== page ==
Horse Tradin' Time...

Friday, April 29, 2011

Trading Time at the Bird Ranch for Wayward Heirlooms
It has arrived. One of my most favorite times of the year is here at last. The summer tomato garden is mostly planted. We have 24 plants in -- and I will most likely find room to plant another eight to ten. This doesn't count the massive numbers of cherry tomatoes that spring up in every nook and cranny of the backyard now. They don't count.

Nope -- we're talking "real" tomatoes here.

So -- what's on the list? What eight to ten heirloom tomato varieties will round out the heirloom tomato garden in the Bird Back 40 this spring? That's a good question! I don't really know the answer just yet. And this is when "horse tradin' time" comes in.

It's time to check in with other gardeners who have also been nurturing heirloom tomato plants from seed during the cold winter months. The question to them is  -- "What You Got?" They return the same question in a coy sort of way. Nobody gives away their hand. This is serious business, friends. It's a bit like five-card stud or any other good hand of poker. Each plant is like a card in a 52-card deck. Some are worth more than others.

Angela Lyons: Knows her Heirloom Tomatoes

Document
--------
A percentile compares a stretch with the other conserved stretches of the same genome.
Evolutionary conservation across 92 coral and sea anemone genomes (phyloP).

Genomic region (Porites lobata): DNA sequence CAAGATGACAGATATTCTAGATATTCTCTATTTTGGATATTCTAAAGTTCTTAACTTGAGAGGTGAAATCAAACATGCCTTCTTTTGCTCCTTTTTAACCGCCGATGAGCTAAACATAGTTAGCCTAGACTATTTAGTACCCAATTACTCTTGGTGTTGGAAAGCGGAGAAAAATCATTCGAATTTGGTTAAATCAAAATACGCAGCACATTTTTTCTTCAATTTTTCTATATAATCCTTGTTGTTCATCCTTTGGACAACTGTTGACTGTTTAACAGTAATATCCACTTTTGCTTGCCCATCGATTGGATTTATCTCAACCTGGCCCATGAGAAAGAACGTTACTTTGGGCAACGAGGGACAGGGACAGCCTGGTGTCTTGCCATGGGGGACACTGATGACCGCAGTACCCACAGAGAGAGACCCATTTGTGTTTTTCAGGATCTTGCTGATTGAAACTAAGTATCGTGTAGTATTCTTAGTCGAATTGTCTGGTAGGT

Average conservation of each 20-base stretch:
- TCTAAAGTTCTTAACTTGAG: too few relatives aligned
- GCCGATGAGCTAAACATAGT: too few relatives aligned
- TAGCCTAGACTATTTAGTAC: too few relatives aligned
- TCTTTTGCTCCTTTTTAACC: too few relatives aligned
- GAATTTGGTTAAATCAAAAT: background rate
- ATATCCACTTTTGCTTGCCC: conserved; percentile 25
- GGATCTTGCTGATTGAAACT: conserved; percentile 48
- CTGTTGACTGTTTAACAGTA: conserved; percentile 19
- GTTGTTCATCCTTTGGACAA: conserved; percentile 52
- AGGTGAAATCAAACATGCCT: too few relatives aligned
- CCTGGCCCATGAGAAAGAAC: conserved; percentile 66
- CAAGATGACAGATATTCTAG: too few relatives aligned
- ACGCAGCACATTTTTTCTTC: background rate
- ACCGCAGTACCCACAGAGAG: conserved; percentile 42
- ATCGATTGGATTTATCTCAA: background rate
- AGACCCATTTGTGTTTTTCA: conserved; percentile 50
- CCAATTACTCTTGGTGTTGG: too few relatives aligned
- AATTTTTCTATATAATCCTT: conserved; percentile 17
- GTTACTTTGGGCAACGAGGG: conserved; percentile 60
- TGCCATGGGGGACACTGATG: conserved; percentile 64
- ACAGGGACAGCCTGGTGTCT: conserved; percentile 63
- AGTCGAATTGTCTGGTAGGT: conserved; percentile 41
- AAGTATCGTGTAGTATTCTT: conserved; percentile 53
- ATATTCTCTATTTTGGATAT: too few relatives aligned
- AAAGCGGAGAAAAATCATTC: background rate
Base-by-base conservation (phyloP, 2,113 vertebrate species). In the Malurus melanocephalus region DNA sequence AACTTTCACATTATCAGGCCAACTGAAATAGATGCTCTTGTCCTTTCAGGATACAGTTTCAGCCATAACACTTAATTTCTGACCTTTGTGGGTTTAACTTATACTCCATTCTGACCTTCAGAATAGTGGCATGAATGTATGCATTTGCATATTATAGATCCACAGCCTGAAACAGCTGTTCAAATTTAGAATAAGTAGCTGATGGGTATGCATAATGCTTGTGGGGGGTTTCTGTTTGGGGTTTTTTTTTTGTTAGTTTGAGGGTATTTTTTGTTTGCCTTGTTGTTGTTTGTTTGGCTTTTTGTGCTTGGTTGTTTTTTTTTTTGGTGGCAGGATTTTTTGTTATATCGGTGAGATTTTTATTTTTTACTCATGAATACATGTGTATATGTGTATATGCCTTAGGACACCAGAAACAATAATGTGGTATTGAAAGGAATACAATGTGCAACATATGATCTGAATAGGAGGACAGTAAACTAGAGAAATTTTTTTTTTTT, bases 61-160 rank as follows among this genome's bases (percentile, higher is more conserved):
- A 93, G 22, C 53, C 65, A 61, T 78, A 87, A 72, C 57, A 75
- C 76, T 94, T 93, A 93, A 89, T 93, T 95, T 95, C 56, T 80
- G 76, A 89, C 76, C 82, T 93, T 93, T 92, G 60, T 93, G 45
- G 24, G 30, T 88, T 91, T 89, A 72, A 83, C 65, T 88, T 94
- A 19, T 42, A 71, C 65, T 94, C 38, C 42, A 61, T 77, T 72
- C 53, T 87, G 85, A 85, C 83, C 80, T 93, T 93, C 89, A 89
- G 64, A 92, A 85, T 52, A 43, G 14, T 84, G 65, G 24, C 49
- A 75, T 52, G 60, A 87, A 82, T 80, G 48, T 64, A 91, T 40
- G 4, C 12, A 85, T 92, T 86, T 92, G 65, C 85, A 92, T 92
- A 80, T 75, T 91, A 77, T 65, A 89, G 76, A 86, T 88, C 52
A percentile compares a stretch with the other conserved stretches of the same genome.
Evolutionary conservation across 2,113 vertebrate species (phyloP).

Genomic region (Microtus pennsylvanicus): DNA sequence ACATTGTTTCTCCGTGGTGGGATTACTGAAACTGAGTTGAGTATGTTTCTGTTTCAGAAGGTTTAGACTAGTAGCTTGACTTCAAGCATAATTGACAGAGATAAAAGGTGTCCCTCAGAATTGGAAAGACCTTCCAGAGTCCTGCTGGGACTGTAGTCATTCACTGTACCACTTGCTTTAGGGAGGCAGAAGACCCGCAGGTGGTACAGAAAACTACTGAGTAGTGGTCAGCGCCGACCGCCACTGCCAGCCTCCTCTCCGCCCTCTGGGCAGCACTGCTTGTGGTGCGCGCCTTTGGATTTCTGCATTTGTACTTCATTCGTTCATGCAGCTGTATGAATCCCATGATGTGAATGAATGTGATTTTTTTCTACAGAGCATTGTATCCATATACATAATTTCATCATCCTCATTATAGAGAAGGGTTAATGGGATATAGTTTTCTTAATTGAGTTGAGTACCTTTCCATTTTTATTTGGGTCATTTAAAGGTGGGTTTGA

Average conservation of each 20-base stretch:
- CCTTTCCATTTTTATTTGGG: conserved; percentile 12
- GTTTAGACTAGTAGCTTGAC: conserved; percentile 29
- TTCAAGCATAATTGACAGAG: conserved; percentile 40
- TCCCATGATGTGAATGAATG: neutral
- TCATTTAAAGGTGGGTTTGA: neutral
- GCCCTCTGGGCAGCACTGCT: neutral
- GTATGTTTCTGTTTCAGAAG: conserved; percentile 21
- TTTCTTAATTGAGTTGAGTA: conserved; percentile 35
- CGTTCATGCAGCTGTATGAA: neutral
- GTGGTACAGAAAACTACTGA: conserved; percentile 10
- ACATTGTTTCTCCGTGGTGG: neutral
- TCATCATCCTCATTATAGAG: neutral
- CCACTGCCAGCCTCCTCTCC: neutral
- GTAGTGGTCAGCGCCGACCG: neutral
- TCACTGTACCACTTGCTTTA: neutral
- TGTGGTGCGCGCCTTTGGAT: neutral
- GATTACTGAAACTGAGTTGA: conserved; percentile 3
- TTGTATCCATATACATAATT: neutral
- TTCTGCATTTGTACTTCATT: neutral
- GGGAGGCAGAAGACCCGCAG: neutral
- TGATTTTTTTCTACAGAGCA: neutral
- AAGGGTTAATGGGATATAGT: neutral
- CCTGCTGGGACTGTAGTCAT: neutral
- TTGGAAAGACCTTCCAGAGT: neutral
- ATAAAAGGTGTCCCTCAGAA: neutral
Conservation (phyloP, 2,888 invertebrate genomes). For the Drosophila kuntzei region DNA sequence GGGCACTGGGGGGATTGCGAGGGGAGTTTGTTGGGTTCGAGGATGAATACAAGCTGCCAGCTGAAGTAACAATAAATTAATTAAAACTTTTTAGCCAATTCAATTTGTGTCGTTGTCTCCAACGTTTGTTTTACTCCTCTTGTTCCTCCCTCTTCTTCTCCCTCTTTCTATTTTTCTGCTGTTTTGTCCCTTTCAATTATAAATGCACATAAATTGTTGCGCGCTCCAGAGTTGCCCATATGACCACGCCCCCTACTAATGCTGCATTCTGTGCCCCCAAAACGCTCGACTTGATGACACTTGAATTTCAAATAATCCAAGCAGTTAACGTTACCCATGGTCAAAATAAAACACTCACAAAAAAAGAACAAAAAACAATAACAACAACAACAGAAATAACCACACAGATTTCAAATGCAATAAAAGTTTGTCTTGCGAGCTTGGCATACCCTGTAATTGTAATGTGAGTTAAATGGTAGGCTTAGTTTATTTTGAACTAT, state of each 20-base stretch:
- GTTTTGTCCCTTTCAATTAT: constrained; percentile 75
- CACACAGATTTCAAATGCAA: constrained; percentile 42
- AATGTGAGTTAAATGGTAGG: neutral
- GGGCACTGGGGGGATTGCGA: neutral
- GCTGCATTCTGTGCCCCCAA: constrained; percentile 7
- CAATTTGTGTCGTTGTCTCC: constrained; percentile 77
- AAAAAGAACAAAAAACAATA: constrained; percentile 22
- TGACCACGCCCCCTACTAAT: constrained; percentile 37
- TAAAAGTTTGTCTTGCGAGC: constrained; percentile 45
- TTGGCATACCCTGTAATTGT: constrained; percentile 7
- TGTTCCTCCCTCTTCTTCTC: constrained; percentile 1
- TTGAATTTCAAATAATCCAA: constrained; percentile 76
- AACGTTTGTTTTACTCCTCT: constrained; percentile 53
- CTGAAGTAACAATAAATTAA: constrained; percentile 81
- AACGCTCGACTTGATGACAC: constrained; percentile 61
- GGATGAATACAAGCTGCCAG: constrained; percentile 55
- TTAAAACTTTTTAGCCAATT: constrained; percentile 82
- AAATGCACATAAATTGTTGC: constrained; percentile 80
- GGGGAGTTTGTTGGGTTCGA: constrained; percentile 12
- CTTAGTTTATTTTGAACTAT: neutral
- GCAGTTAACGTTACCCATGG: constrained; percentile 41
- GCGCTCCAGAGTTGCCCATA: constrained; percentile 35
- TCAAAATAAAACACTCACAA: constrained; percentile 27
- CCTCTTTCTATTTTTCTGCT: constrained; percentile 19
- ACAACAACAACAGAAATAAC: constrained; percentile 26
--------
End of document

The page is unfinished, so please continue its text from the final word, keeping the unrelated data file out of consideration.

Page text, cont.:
The goal of this game? It's the same goal as a high-stakes game of seven-card Follow the Queen: Get the best hand possible. I don't know what eight to ten heirloom tomato plants will round out the Bird summer garden just yet. I'm still drawing cards from the deck. This hand has yet to be played.

This "game," which has some fairly loose rules, is already underway thanks to the super-charged and picture-perfect growing techniques of Sacramento Starter Plant Star Angela Lyons. Once again, this lady has enlisted the help of a magic waterbed to grow some magnificent starter plants -- two of which have already been delivered (plus one pepper starter to boot!).

Angela's gift to the Bird Garden this year is an Early Girl -- which has already produced three small tomatoes just since it was planted into its final home five days ago. But the real prize in this exchange? It's not the Early Girl -- it's the Black Cherry starter that came with it. Black Cherry starter plants are ALWAYS in high demand -- and this one has already found a home in in the garden of a shall-not-be-named, high-ranking, political operative.

Ssssh!! We won't tell the Fair Political Practices Commission. Like they read the blog anyway...

Early Girl is EARLY (no complaints here)